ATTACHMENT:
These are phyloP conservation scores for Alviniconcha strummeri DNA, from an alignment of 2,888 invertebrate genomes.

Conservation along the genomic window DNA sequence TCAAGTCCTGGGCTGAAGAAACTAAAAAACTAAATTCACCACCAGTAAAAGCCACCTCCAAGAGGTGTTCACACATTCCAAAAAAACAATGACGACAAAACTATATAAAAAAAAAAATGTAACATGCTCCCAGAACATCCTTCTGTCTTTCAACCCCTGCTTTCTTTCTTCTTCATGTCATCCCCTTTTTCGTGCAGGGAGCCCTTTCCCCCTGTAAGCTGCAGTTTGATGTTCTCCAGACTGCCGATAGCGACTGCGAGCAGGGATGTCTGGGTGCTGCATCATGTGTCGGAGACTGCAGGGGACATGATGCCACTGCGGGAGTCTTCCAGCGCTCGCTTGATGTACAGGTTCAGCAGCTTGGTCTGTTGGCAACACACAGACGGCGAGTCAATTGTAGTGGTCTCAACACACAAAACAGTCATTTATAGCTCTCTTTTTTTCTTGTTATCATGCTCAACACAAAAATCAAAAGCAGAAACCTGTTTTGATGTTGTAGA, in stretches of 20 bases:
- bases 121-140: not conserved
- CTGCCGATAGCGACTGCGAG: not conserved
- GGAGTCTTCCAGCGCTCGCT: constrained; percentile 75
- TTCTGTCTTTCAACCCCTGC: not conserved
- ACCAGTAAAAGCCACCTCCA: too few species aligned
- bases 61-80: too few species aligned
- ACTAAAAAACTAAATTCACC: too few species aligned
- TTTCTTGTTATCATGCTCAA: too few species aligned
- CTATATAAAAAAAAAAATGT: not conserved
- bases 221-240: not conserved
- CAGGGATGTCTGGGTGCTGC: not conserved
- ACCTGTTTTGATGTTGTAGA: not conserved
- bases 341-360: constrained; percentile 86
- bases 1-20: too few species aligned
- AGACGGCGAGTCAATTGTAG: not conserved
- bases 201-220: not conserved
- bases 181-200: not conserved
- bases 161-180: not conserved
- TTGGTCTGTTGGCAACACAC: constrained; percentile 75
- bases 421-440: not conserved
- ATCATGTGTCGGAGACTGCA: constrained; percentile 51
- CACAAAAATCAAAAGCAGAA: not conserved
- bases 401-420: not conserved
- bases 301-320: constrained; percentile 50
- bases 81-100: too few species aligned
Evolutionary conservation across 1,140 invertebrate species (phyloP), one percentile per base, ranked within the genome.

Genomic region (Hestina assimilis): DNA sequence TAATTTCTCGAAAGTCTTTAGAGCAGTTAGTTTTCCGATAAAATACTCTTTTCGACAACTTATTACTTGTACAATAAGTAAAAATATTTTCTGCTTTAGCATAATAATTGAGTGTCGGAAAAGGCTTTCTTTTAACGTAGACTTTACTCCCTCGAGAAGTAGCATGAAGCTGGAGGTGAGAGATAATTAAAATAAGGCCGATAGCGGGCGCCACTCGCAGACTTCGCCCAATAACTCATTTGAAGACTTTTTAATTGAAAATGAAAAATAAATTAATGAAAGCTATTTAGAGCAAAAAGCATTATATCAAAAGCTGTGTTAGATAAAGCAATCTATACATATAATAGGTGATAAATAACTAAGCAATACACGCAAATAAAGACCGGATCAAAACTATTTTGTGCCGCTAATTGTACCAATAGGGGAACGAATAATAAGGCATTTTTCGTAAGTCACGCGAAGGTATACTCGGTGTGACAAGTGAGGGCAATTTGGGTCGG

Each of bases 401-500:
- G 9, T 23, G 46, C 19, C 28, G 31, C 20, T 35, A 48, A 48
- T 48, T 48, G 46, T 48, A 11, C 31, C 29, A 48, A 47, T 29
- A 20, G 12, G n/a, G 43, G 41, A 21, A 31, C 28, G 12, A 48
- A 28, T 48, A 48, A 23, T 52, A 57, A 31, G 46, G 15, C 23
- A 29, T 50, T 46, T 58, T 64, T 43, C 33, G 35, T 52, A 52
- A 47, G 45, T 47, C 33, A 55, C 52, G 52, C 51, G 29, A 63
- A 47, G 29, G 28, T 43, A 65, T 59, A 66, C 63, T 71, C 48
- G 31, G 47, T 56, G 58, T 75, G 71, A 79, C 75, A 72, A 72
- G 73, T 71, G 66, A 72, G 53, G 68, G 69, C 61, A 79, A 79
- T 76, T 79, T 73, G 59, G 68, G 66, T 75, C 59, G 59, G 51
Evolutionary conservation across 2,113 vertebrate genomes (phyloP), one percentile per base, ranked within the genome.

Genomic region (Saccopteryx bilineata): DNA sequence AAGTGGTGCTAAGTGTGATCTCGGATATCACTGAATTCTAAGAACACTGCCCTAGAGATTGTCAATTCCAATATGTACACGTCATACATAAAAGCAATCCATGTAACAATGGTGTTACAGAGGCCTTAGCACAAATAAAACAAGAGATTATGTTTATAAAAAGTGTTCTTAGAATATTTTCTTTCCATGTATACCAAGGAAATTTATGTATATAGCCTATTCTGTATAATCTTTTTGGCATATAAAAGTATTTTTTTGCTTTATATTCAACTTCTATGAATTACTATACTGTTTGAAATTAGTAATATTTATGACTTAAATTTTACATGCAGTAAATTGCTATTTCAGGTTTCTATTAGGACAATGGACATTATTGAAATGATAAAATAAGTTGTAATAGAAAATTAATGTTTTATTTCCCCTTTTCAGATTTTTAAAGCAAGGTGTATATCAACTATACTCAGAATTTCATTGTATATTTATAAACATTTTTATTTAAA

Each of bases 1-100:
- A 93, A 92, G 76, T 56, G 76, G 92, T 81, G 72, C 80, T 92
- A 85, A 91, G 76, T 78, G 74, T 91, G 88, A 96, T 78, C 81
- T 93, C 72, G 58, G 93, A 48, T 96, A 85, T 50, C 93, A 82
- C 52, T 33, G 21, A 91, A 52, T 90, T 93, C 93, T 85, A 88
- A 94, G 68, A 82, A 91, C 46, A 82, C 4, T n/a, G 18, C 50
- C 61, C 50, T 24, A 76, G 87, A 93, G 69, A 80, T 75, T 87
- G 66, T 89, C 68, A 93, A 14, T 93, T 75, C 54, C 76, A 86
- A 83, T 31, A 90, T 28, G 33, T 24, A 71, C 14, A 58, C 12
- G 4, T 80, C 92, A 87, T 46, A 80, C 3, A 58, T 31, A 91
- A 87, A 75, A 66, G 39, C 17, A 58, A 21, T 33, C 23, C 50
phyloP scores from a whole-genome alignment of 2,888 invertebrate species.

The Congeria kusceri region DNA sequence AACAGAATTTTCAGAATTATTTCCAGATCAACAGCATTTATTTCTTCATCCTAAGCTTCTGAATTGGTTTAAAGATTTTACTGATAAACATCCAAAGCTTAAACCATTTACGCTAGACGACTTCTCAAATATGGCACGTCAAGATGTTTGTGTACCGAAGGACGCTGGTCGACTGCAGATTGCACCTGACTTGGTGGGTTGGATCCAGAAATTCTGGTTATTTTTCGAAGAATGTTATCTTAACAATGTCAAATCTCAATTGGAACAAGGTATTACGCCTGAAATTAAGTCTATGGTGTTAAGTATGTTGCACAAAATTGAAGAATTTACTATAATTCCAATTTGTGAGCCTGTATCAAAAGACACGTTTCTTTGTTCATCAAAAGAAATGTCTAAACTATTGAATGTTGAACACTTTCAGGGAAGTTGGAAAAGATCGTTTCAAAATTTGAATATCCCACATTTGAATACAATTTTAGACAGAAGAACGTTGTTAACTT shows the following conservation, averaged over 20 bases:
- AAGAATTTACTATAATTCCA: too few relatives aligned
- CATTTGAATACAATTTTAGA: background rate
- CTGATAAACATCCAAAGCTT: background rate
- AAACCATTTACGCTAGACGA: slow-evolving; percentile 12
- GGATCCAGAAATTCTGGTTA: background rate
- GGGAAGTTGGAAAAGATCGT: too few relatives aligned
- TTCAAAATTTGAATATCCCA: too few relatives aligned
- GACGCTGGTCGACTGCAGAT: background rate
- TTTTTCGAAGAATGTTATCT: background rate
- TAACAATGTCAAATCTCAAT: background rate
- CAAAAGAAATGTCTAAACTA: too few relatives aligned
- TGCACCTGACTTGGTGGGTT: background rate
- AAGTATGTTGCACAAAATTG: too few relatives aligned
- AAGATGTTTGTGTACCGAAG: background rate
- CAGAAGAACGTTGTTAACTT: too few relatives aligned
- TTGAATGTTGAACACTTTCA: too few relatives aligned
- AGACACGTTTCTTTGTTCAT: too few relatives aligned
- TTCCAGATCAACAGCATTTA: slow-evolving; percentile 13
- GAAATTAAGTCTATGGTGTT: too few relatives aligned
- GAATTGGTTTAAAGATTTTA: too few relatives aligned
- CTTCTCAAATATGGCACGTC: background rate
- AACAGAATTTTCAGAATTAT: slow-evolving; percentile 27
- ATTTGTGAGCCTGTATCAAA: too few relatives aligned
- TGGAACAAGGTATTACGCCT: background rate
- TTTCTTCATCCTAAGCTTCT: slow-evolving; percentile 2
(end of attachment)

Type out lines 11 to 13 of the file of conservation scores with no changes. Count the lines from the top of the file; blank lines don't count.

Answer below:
- CTATATAAAAAAAAAAATGT: not conserved
- bases 221-240: not conserved
- CAGGGATGTCTGGGTGCTGC: not conserved